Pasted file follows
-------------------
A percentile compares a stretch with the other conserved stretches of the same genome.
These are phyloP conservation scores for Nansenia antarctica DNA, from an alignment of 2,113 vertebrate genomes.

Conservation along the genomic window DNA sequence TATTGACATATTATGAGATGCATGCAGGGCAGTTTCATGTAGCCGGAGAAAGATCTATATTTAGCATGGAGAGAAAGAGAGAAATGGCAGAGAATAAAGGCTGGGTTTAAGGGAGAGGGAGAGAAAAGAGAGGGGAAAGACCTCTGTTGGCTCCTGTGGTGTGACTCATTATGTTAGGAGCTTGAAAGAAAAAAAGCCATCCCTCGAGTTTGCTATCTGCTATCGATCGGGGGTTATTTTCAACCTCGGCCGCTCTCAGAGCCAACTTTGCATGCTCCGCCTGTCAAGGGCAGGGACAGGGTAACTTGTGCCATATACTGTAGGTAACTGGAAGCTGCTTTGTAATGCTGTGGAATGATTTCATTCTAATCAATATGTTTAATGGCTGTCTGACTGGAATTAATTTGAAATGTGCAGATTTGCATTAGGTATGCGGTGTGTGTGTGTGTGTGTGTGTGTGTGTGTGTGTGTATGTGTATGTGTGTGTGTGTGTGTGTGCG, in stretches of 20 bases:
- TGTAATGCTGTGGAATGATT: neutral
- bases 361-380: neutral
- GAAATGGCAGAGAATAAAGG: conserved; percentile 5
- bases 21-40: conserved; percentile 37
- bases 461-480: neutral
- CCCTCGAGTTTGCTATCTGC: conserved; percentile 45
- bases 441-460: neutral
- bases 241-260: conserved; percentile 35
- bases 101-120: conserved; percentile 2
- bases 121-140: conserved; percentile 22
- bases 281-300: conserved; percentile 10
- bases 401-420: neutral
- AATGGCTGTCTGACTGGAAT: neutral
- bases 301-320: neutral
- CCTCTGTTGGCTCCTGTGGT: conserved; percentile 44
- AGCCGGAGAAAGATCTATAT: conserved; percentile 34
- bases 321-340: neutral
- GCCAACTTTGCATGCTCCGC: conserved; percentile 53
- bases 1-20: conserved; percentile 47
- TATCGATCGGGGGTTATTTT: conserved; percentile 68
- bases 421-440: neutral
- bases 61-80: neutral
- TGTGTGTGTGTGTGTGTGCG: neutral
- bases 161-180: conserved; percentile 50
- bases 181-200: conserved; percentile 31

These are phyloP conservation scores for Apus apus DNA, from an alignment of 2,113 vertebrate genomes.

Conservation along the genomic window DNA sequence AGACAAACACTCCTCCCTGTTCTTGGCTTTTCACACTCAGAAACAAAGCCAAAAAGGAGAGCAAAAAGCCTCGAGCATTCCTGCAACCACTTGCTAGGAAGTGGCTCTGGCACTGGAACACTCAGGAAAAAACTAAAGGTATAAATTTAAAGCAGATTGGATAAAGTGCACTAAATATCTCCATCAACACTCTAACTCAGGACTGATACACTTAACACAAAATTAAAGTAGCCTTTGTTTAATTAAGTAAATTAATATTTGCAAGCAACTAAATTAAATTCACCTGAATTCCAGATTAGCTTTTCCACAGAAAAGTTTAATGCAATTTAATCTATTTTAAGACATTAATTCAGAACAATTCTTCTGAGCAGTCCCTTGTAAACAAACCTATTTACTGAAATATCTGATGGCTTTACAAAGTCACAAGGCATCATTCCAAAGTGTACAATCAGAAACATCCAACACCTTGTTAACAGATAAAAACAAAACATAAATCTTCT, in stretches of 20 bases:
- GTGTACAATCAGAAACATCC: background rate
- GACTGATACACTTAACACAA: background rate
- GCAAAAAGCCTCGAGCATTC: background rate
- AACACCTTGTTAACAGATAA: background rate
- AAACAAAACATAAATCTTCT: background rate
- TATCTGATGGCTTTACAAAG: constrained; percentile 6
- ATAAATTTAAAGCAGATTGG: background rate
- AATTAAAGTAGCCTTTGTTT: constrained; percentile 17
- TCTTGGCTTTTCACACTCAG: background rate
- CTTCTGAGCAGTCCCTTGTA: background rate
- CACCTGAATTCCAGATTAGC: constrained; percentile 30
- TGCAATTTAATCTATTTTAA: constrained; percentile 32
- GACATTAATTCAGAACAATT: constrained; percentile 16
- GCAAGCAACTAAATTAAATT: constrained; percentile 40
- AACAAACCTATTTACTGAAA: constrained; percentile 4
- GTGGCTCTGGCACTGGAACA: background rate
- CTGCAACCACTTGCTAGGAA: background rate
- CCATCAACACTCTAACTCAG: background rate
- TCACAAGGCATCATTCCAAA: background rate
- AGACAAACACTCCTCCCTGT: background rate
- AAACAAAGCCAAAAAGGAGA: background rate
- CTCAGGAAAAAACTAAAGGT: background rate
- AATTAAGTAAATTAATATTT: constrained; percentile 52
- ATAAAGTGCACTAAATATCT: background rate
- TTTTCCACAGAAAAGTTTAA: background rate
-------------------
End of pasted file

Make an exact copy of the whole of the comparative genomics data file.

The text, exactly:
A percentile compares a stretch with the other conserved stretches of the same genome.
These are phyloP conservation scores for Nansenia antarctica DNA, from an alignment of 2,113 vertebrate genomes.

Conservation along the genomic window DNA sequence TATTGACATATTATGAGATGCATGCAGGGCAGTTTCATGTAGCCGGAGAAAGATCTATATTTAGCATGGAGAGAAAGAGAGAAATGGCAGAGAATAAAGGCTGGGTTTAAGGGAGAGGGAGAGAAAAGAGAGGGGAAAGACCTCTGTTGGCTCCTGTGGTGTGACTCATTATGTTAGGAGCTTGAAAGAAAAAAAGCCATCCCTCGAGTTTGCTATCTGCTATCGATCGGGGGTTATTTTCAACCTCGGCCGCTCTCAGAGCCAACTTTGCATGCTCCGCCTGTCAAGGGCAGGGACAGGGTAACTTGTGCCATATACTGTAGGTAACTGGAAGCTGCTTTGTAATGCTGTGGAATGATTTCATTCTAATCAATATGTTTAATGGCTGTCTGACTGGAATTAATTTGAAATGTGCAGATTTGCATTAGGTATGCGGTGTGTGTGTGTGTGTGTGTGTGTGTGTGTGTGTGTATGTGTATGTGTGTGTGTGTGTGTGTGCG, in stretches of 20 bases:
- TGTAATGCTGTGGAATGATT: neutral
- bases 361-380: neutral
- GAAATGGCAGAGAATAAAGG: conserved; percentile 5
- bases 21-40: conserved; percentile 37
- bases 461-480: neutral
- CCCTCGAGTTTGCTATCTGC: conserved; percentile 45
- bases 441-460: neutral
- bases 241-260: conserved; percentile 35
- bases 101-120: conserved; percentile 2
- bases 121-140: conserved; percentile 22
- bases 281-300: conserved; percentile 10
- bases 401-420: neutral
- AATGGCTGTCTGACTGGAAT: neutral
- bases 301-320: neutral
- CCTCTGTTGGCTCCTGTGGT: conserved; percentile 44
- AGCCGGAGAAAGATCTATAT: conserved; percentile 34
- bases 321-340: neutral
- GCCAACTTTGCATGCTCCGC: conserved; percentile 53
- bases 1-20: conserved; percentile 47
- TATCGATCGGGGGTTATTTT: conserved; percentile 68
- bases 421-440: neutral
- bases 61-80: neutral
- TGTGTGTGTGTGTGTGTGCG: neutral
- bases 161-180: conserved; percentile 50
- bases 181-200: conserved; percentile 31

These are phyloP conservation scores for Apus apus DNA, from an alignment of 2,113 vertebrate genomes.

Conservation along the genomic window DNA sequence AGACAAACACTCCTCCCTGTTCTTGGCTTTTCACACTCAGAAACAAAGCCAAAAAGGAGAGCAAAAAGCCTCGAGCATTCCTGCAACCACTTGCTAGGAAGTGGCTCTGGCACTGGAACACTCAGGAAAAAACTAAAGGTATAAATTTAAAGCAGATTGGATAAAGTGCACTAAATATCTCCATCAACACTCTAACTCAGGACTGATACACTTAACACAAAATTAAAGTAGCCTTTGTTTAATTAAGTAAATTAATATTTGCAAGCAACTAAATTAAATTCACCTGAATTCCAGATTAGCTTTTCCACAGAAAAGTTTAATGCAATTTAATCTATTTTAAGACATTAATTCAGAACAATTCTTCTGAGCAGTCCCTTGTAAACAAACCTATTTACTGAAATATCTGATGGCTTTACAAAGTCACAAGGCATCATTCCAAAGTGTACAATCAGAAACATCCAACACCTTGTTAACAGATAAAAACAAAACATAAATCTTCT, in stretches of 20 bases:
- GTGTACAATCAGAAACATCC: background rate
- GACTGATACACTTAACACAA: background rate
- GCAAAAAGCCTCGAGCATTC: background rate
- AACACCTTGTTAACAGATAA: background rate
- AAACAAAACATAAATCTTCT: background rate
- TATCTGATGGCTTTACAAAG: constrained; percentile 6
- ATAAATTTAAAGCAGATTGG: background rate
- AATTAAAGTAGCCTTTGTTT: constrained; percentile 17
- TCTTGGCTTTTCACACTCAG: background rate
- CTTCTGAGCAGTCCCTTGTA: background rate
- CACCTGAATTCCAGATTAGC: constrained; percentile 30
- TGCAATTTAATCTATTTTAA: constrained; percentile 32
- GACATTAATTCAGAACAATT: constrained; percentile 16
- GCAAGCAACTAAATTAAATT: constrained; percentile 40
- AACAAACCTATTTACTGAAA: constrained; percentile 4
- GTGGCTCTGGCACTGGAACA: background rate
- CTGCAACCACTTGCTAGGAA: background rate
- CCATCAACACTCTAACTCAG: background rate
- TCACAAGGCATCATTCCAAA: background rate
- AGACAAACACTCCTCCCTGT: background rate
- AAACAAAGCCAAAAAGGAGA: background rate
- CTCAGGAAAAAACTAAAGGT: background rate
- AATTAAGTAAATTAATATTT: constrained; percentile 52
- ATAAAGTGCACTAAATATCT: background rate
- TTTTCCACAGAAAAGTTTAA: background rate